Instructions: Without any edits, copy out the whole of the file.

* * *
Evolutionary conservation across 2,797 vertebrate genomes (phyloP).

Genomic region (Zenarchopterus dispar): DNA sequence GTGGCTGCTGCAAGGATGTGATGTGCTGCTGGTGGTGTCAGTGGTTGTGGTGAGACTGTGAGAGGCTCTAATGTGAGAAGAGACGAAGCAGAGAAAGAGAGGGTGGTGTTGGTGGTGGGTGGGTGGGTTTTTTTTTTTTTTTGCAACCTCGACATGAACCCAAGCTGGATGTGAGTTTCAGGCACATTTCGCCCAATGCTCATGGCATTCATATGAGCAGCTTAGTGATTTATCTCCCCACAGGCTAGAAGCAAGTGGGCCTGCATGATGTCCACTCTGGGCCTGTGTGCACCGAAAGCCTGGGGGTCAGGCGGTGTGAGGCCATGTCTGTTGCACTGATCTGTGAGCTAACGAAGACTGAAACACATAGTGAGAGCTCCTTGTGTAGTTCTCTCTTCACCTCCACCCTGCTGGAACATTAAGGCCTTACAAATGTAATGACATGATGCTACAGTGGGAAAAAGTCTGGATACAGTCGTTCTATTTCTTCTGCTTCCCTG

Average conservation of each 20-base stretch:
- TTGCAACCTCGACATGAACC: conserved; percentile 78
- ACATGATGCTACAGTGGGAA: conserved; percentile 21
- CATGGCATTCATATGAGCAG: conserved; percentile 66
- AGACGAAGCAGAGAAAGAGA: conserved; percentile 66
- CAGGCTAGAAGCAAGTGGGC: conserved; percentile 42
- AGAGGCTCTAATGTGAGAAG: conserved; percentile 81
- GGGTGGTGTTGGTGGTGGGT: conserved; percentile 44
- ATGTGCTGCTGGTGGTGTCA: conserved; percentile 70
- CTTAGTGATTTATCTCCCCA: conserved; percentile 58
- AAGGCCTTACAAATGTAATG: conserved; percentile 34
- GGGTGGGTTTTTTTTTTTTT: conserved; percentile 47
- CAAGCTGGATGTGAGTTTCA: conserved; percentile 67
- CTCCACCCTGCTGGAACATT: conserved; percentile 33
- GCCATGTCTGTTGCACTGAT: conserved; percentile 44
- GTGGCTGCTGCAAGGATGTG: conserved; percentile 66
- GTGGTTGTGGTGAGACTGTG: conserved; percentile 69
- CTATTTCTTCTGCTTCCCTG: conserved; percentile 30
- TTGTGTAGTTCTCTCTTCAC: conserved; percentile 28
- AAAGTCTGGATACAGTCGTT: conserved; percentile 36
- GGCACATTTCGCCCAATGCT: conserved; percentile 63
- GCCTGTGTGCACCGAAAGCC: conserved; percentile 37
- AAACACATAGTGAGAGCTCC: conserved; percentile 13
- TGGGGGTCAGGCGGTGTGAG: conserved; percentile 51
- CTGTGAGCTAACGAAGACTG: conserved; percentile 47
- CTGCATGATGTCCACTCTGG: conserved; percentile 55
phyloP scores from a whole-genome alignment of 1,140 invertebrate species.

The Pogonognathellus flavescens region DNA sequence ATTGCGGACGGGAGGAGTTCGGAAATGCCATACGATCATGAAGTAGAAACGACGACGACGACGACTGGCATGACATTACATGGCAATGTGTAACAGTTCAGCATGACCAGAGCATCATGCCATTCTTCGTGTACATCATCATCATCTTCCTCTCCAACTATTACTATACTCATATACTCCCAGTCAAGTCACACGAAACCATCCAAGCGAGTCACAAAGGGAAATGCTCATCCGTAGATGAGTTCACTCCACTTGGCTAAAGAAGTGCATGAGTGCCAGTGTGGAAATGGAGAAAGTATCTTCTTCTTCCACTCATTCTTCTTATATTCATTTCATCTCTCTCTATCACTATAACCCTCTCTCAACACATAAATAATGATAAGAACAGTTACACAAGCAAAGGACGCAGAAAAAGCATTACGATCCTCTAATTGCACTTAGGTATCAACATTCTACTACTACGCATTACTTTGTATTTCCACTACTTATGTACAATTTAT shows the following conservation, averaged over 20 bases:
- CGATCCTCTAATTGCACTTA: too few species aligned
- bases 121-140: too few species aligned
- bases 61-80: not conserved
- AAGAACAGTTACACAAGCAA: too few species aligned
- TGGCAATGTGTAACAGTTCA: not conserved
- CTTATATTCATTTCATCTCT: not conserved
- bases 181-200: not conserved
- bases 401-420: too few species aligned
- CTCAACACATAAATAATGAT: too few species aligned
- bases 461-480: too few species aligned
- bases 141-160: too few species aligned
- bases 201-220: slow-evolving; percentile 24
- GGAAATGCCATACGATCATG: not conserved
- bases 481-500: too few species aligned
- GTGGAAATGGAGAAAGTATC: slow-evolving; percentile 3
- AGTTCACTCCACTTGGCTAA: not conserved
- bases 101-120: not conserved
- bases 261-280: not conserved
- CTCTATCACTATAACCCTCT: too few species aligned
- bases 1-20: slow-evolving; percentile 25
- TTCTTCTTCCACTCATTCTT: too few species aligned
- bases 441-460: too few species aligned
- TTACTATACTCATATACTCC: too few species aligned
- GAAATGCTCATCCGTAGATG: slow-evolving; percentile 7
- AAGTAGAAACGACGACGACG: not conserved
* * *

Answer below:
Evolutionary conservation across 2,797 vertebrate genomes (phyloP).

Genomic region (Zenarchopterus dispar): DNA sequence GTGGCTGCTGCAAGGATGTGATGTGCTGCTGGTGGTGTCAGTGGTTGTGGTGAGACTGTGAGAGGCTCTAATGTGAGAAGAGACGAAGCAGAGAAAGAGAGGGTGGTGTTGGTGGTGGGTGGGTGGGTTTTTTTTTTTTTTTGCAACCTCGACATGAACCCAAGCTGGATGTGAGTTTCAGGCACATTTCGCCCAATGCTCATGGCATTCATATGAGCAGCTTAGTGATTTATCTCCCCACAGGCTAGAAGCAAGTGGGCCTGCATGATGTCCACTCTGGGCCTGTGTGCACCGAAAGCCTGGGGGTCAGGCGGTGTGAGGCCATGTCTGTTGCACTGATCTGTGAGCTAACGAAGACTGAAACACATAGTGAGAGCTCCTTGTGTAGTTCTCTCTTCACCTCCACCCTGCTGGAACATTAAGGCCTTACAAATGTAATGACATGATGCTACAGTGGGAAAAAGTCTGGATACAGTCGTTCTATTTCTTCTGCTTCCCTG

Average conservation of each 20-base stretch:
- TTGCAACCTCGACATGAACC: conserved; percentile 78
- ACATGATGCTACAGTGGGAA: conserved; percentile 21
- CATGGCATTCATATGAGCAG: conserved; percentile 66
- AGACGAAGCAGAGAAAGAGA: conserved; percentile 66
- CAGGCTAGAAGCAAGTGGGC: conserved; percentile 42
- AGAGGCTCTAATGTGAGAAG: conserved; percentile 81
- GGGTGGTGTTGGTGGTGGGT: conserved; percentile 44
- ATGTGCTGCTGGTGGTGTCA: conserved; percentile 70
- CTTAGTGATTTATCTCCCCA: conserved; percentile 58
- AAGGCCTTACAAATGTAATG: conserved; percentile 34
- GGGTGGGTTTTTTTTTTTTT: conserved; percentile 47
- CAAGCTGGATGTGAGTTTCA: conserved; percentile 67
- CTCCACCCTGCTGGAACATT: conserved; percentile 33
- GCCATGTCTGTTGCACTGAT: conserved; percentile 44
- GTGGCTGCTGCAAGGATGTG: conserved; percentile 66
- GTGGTTGTGGTGAGACTGTG: conserved; percentile 69
- CTATTTCTTCTGCTTCCCTG: conserved; percentile 30
- TTGTGTAGTTCTCTCTTCAC: conserved; percentile 28
- AAAGTCTGGATACAGTCGTT: conserved; percentile 36
- GGCACATTTCGCCCAATGCT: conserved; percentile 63
- GCCTGTGTGCACCGAAAGCC: conserved; percentile 37
- AAACACATAGTGAGAGCTCC: conserved; percentile 13
- TGGGGGTCAGGCGGTGTGAG: conserved; percentile 51
- CTGTGAGCTAACGAAGACTG: conserved; percentile 47
- CTGCATGATGTCCACTCTGG: conserved; percentile 55
phyloP scores from a whole-genome alignment of 1,140 invertebrate species.

The Pogonognathellus flavescens region DNA sequence ATTGCGGACGGGAGGAGTTCGGAAATGCCATACGATCATGAAGTAGAAACGACGACGACGACGACTGGCATGACATTACATGGCAATGTGTAACAGTTCAGCATGACCAGAGCATCATGCCATTCTTCGTGTACATCATCATCATCTTCCTCTCCAACTATTACTATACTCATATACTCCCAGTCAAGTCACACGAAACCATCCAAGCGAGTCACAAAGGGAAATGCTCATCCGTAGATGAGTTCACTCCACTTGGCTAAAGAAGTGCATGAGTGCCAGTGTGGAAATGGAGAAAGTATCTTCTTCTTCCACTCATTCTTCTTATATTCATTTCATCTCTCTCTATCACTATAACCCTCTCTCAACACATAAATAATGATAAGAACAGTTACACAAGCAAAGGACGCAGAAAAAGCATTACGATCCTCTAATTGCACTTAGGTATCAACATTCTACTACTACGCATTACTTTGTATTTCCACTACTTATGTACAATTTAT shows the following conservation, averaged over 20 bases:
- CGATCCTCTAATTGCACTTA: too few species aligned
- bases 121-140: too few species aligned
- bases 61-80: not conserved
- AAGAACAGTTACACAAGCAA: too few species aligned
- TGGCAATGTGTAACAGTTCA: not conserved
- CTTATATTCATTTCATCTCT: not conserved
- bases 181-200: not conserved
- bases 401-420: too few species aligned
- CTCAACACATAAATAATGAT: too few species aligned
- bases 461-480: too few species aligned
- bases 141-160: too few species aligned
- bases 201-220: slow-evolving; percentile 24
- GGAAATGCCATACGATCATG: not conserved
- bases 481-500: too few species aligned
- GTGGAAATGGAGAAAGTATC: slow-evolving; percentile 3
- AGTTCACTCCACTTGGCTAA: not conserved
- bases 101-120: not conserved
- bases 261-280: not conserved
- CTCTATCACTATAACCCTCT: too few species aligned
- bases 1-20: slow-evolving; percentile 25
- TTCTTCTTCCACTCATTCTT: too few species aligned
- bases 441-460: too few species aligned
- TTACTATACTCATATACTCC: too few species aligned
- GAAATGCTCATCCGTAGATG: slow-evolving; percentile 7
- AAGTAGAAACGACGACGACG: not conserved